The platitudinous statement “Health is Wealth” has since unconsciously been reversed to “Wealth” is “Health”, by prevailing circumstances in Nigeria, such as economic recession (a boon or bane to Nigerians?), greed, get-rich-quick syndrome etc.
The former statement implies that he/she who has health or is healthy, strong, hearty, buoyant, physically and mentally fit and kicking, walking and working, has wealth because it is only a healthy person in this category that can work hard to produce resource that generate wealth (revenue, money, food, buildings, cars etc), while the latter statement denotes that a person (especially doctors, nurses, health workers, chemists, pharmacists etc.) places emphasis on the money to be collected from a patient, no matter the economic condition of his or her client. This is why there are fake drugs, trafficking in adulterated and expired and illicit drugs by the so-called NGOs (Non Governmental Organizations).
The condition of government hospitals and the attitude of their workers, including doctors and nurses, make it imperative for people to seek medical treatment abroad (especially India) where people spend over Ten Million (N10,000,000.00) Naira for surgery or minor ailments, that can be carried out in well equipped and staffed government hospitals in the country. Why can’t our people learn how to “Fish”, instead of depending on “Fish caught” by another person?
It is necessary to note here that to be a doctor or nurse etc is a calling, vocation, and not a business or money making or profit-oriented venture and the office should not be commercialized.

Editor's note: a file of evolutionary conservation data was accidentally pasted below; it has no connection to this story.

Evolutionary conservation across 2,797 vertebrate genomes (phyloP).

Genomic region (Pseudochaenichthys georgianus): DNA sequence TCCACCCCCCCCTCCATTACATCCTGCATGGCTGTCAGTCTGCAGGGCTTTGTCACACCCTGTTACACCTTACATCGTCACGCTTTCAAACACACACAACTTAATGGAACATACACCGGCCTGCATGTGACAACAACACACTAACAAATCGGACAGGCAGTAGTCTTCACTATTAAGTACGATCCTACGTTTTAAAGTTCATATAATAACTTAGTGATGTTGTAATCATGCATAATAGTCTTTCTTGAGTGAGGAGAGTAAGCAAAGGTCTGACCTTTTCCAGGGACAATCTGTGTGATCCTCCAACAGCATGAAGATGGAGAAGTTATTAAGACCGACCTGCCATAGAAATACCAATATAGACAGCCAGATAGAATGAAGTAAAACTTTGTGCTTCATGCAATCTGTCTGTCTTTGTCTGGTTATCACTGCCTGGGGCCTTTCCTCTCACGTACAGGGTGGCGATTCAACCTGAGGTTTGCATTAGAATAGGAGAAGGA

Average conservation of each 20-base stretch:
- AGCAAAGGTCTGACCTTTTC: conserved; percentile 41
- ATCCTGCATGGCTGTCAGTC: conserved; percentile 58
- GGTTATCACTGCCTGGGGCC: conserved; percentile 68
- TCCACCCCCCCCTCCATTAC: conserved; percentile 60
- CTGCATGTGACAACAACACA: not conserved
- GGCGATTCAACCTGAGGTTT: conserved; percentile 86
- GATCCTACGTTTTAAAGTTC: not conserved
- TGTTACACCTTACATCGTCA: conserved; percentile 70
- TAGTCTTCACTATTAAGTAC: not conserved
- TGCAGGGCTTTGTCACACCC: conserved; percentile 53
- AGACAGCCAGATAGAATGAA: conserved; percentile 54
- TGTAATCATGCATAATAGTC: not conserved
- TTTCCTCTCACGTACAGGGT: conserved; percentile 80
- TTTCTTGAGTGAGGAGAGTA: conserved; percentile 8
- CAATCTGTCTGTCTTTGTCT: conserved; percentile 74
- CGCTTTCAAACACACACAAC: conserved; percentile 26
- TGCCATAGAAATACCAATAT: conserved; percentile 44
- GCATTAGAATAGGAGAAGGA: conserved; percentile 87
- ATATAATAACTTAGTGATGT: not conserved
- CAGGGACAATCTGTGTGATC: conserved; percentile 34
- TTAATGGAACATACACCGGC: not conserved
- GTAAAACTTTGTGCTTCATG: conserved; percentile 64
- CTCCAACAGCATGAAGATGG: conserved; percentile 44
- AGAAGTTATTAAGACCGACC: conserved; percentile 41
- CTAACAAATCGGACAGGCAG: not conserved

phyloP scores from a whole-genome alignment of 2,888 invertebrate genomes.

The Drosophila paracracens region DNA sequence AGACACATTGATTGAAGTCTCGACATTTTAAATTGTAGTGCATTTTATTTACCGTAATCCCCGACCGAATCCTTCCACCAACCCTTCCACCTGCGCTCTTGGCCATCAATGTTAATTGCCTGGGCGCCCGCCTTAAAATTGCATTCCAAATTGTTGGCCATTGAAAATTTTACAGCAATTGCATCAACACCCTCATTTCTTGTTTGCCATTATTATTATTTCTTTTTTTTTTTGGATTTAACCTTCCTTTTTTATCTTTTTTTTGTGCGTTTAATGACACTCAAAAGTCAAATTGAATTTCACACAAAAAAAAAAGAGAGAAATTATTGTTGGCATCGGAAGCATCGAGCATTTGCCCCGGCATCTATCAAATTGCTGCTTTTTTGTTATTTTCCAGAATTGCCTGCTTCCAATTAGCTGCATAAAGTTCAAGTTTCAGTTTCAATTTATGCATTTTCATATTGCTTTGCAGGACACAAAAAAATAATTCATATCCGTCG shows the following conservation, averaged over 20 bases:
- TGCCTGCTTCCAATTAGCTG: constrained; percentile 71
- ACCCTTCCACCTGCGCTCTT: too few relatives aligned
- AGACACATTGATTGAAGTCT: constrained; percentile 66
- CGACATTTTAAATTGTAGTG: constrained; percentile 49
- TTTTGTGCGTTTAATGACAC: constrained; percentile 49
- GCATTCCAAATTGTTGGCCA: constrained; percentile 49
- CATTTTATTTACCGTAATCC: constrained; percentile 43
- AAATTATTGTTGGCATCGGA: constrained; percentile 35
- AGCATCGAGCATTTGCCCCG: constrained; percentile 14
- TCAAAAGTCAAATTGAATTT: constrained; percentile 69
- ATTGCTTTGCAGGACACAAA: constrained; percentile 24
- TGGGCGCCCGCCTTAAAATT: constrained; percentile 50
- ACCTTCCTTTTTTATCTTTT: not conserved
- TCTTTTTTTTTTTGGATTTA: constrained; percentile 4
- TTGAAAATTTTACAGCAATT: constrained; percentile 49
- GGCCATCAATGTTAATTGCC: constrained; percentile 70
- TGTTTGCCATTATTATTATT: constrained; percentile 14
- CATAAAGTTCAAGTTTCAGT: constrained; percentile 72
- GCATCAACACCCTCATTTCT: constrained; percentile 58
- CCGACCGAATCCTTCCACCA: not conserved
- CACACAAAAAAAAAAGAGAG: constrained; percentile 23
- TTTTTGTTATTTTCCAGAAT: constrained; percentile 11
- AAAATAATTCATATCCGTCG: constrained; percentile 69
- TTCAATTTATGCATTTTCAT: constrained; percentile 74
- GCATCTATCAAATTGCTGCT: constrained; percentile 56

Medical personnel should not be hostile to patients or have inhuman tendencies that will scare patients away from reputable hospitals and medical centres. They should be hospitable and sympathetic to patients especially the indigent ones. This will reduce the incidence of quackery. Self-medication, illicit drug sales and purchases, sudden deaths etc. Doctors in government hospitals should desist from diverting patients to their private clinics or hospitals where they treat them at “cut throat” charges and increase the burden and agony of the poor. This is why the Federal Government on 12th Oct. 2017 banned doctors in public hospitals from what it called private practice (PP). FRCN 7am news and IBC, 6.45am news. The government should also ban illegal medical centres and scrutinize what the so-called traditional doctors and herbalists are doing. There should be routine checks in government hospitals to stop lateness to work, absenteeism and other malpractices in government and private hospitals involved in health matters.
The reason why “too many cooks spoil the broth” in health matters is that admission to the profession is no longer on merit; unqualified candidates are now admitted, parents push their children to become “doctors” that will earn them “fabulous money etc.
Doctors should be of “good character, learning, behaviour etc that characterize their profession. Unfortunately the character of most doctors, nurses and other health workers leaves much to be desired and p.p not capable to work in government hospitals.
All said and done, it is necessary that government at all levels should adequately fund and equip hospitals, health centres etc. The policy of “health for all”, “health at your door step”, “poverty alleviation” should not be politicized or rhetorical.
Mr. Ejeme wrote from Amauburu Ubomiri, Mbaitoli LGA, Imo State.